Q.5. A plant with yellow flowers was crossed with a plant with red flowers. The F1 progeny obtained had orange flowers. What is the inheritance pattern?
A.5. The inheritance is incomplete dominance. In this, a new intermediate phenotype between the two original phenotypes is obtained. One allele for a specific trait is not completely expressed over the other allele for the same trait.

Q.6. Mention the characteristics of a true-breeding line.
A.6. Characteristics if true breeding is as follows:

  • It undergoes self-pollination.
  • It depicts stability in the inheritance for several generations.
  • Provide gametes with similar traits, hence used as parents for artificial hybridization.
  • Homozygous recessive plants are used to identify the genotype through a test cross.

Q.7. Why is colour blindness more prominent in males than females?

A.7. Colour blindness is a sex-linked disorder and the genes responsible are present on the X-chromosome. To become affected by the disease, the female should possess the alleles for colour blindness on both the X-chromosomes. If the allele is present on only one chromosome, the female becomes a carrier of the disease. Since males have only one X-chromosome, it carrying the allele renders them affected. That is why males are more prone to colour blindness.

Q.8. What is recombination? Mention its applications with reference to genetic engineering.

A.8. Recombination is the process of producing a new combination of genes by crossing over during meiosis.

Applications:

  • It is a means of introducing new traits.

  • Variability is increased which is necessary for natural selection.

  • It is used for preparing linkage chromosome maps.

  • The desired recombinants produced as a result of crossing over are selected by the plant breeders to produce new crop varieties.

Q.9. Why does sickle-cell anaemia persist in the human population when it is believed that the harmful alleles get eliminated from the population after a certain time?

A.9. Sickle cell anaemia is an autosomal recessive disease in which the red blood cells become sickle-shaped, inhibiting the oxygen-carrying capacity of the blood. Despite this, it protects the carrier from malaria. Individuals with heterozygotes HbAS survive more than the homozygotes HbSS because they are not exposed to the same severity of risks.

Q.10. Define artificial selection. Has it affected the process of natural selection?

A.10. Artificial selection is the intentional breeding of plants and animals where the breeders select the desired traits and make them breed to produce offsprings with the required characteristics. It is an ancient method of genetic engineering. It surely affects the process of natural selection. The individuals cannot evolve on their own. The process is a threat to biodiversity. The traits are not selected considering the fitness of the organism.

Long Answer Type Questions

Q.1. What is aneuploidy? Differentiate between aneuploidy and polyploidy.

A.1. Aneuploidy is the chromosomal abnormality in which one or more chromosomes are gained or lost during meiosis due to the non-disjunction of chromosomes.

Differences between aneuploidy and polyploidy:

Polyploidy is a type of chromosomal aberration containing an entire extra set of chromosome. It may be triploid or tetraploid. This phenomenon is common in plants. It is however lethal in animals.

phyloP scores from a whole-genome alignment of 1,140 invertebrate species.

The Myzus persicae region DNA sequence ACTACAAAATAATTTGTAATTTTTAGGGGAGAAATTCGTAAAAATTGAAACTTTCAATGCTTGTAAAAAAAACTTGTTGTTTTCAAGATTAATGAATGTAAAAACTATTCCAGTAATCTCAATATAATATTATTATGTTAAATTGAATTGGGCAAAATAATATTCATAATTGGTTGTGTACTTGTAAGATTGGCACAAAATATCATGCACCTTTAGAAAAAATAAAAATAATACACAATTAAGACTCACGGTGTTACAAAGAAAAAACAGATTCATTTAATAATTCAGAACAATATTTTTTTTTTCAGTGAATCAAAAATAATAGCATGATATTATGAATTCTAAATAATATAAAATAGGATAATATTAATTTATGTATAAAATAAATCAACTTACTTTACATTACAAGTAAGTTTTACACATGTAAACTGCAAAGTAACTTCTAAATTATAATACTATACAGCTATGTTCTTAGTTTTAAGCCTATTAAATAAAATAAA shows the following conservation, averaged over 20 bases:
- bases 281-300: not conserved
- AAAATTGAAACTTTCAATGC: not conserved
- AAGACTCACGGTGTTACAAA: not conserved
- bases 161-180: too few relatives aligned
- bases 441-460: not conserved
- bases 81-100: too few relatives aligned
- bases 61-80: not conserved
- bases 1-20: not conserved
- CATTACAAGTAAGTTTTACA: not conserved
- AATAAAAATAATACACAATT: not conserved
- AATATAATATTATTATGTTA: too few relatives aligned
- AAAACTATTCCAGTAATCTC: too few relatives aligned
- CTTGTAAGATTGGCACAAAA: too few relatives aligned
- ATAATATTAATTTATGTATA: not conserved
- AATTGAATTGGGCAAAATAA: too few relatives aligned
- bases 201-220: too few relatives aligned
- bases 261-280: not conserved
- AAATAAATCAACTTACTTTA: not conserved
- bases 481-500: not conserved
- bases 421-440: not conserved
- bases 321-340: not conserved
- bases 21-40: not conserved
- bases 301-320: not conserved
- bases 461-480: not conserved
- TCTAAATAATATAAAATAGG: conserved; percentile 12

Q.2. Describe the individuals with the following chromosomal abnormalities:

  1. Trisomy at chromosome 21
  2. XXY
  3. XO

A.2.

1) Trisomy– Trisomy results in an autosomal linked genetic disorder known as Down’s syndrome. The individuals exhibit the following characteristics:

  • Protruding tongue
  • Roundhead
  • Slanting eyes
  • Short height
  • Open mouth
  • Short neck
  • Mental retardation
  • Under-developed genitals and gonads

2) XXY– The presence of an additional copy of an X-chromosome results in Kleinfelter’s syndrome. The patient exhibits the following characteristics:

  • The male individual possesses feminine characteristics.
  • Development of breasts in males
  • Male is sterile
  • Poor beard growth
  • Feminine voice

3) XO– Loss of X-chromosome results in Turner’s syndrome. Characteristics:

  • The female is sterile.
  • The ovaries are immature.
  • Webbed neck
  • Thorax is shield-shaped
  • Under-developed breasts.
  • Puffy fingers
  • Short height
  • Uterus is small

Q.3. A colour-blind father has a daughter with normal vision. The daughter marries a man with a normal vision. What is the probability of her children to be colour blind? Explain with the help of a pedigree chart.
A.3.
50% of daughters are carrier while 50% have a normal vision. 50% of sons are diseased while the other 50% will have normal vision.

Q.4. A tall plant with red flowers (dominant) is crossed with a dwarf plant with white flowers (recessive). Work out a dihybrid cross and state the dihybrid ratio. What will be the effect on the dihybrid ratio if the two genes are interacting with each other?
A.4.

The standard dihybrid ratio observed is 9:3:3:1. If the two genes interact with the values will deviate. This is because when the genes are linked they do not exhibit independent assortment and remain together in the gametes and the offsprings. The dihybrid ratio thus obtained is 3:1.

Q.5. Why is Drosophila used extensively for genetic studies?

A.5. Drosophila is extensively for genetic studies because it has the following characteristics:

  • They have a life span of two weeks.

  • They can be grown in the laboratory on simple synthetic medium.

  • A large number of progenies are produced by a single mating.

  • The male and the female Drosophila can be differentiated easily.

  • It has many variations easily visible under a simple microscope.